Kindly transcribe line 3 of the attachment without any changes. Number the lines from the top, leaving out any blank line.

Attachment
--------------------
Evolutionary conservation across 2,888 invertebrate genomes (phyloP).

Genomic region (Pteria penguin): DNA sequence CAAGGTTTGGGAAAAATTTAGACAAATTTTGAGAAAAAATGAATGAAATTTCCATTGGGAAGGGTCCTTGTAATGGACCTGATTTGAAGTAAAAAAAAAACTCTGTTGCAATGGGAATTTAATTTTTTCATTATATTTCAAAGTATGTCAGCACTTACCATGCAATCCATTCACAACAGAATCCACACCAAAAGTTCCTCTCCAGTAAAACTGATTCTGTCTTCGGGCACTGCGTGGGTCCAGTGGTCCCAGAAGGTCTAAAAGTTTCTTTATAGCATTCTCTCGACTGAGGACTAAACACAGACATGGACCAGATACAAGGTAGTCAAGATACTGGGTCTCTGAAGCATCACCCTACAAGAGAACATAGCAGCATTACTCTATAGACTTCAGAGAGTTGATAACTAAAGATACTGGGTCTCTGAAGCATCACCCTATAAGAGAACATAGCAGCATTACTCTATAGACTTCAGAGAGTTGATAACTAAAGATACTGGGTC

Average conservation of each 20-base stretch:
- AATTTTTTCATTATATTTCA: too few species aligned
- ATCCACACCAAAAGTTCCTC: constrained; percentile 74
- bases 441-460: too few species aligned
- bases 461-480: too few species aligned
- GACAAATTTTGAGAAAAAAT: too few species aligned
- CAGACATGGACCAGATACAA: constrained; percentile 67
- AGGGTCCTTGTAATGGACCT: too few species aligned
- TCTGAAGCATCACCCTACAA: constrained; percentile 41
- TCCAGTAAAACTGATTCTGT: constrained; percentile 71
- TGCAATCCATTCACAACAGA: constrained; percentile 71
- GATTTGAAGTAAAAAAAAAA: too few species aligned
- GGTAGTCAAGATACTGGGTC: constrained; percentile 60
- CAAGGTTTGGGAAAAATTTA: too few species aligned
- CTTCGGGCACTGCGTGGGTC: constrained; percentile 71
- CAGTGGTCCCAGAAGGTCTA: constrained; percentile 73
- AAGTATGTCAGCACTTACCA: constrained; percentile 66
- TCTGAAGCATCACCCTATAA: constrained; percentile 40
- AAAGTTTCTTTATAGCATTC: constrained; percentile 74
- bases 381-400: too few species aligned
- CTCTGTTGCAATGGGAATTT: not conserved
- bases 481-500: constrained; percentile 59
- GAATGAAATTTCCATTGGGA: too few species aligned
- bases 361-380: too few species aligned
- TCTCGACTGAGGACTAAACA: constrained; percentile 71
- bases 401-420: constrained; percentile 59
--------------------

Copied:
Average conservation of each 20-base stretch: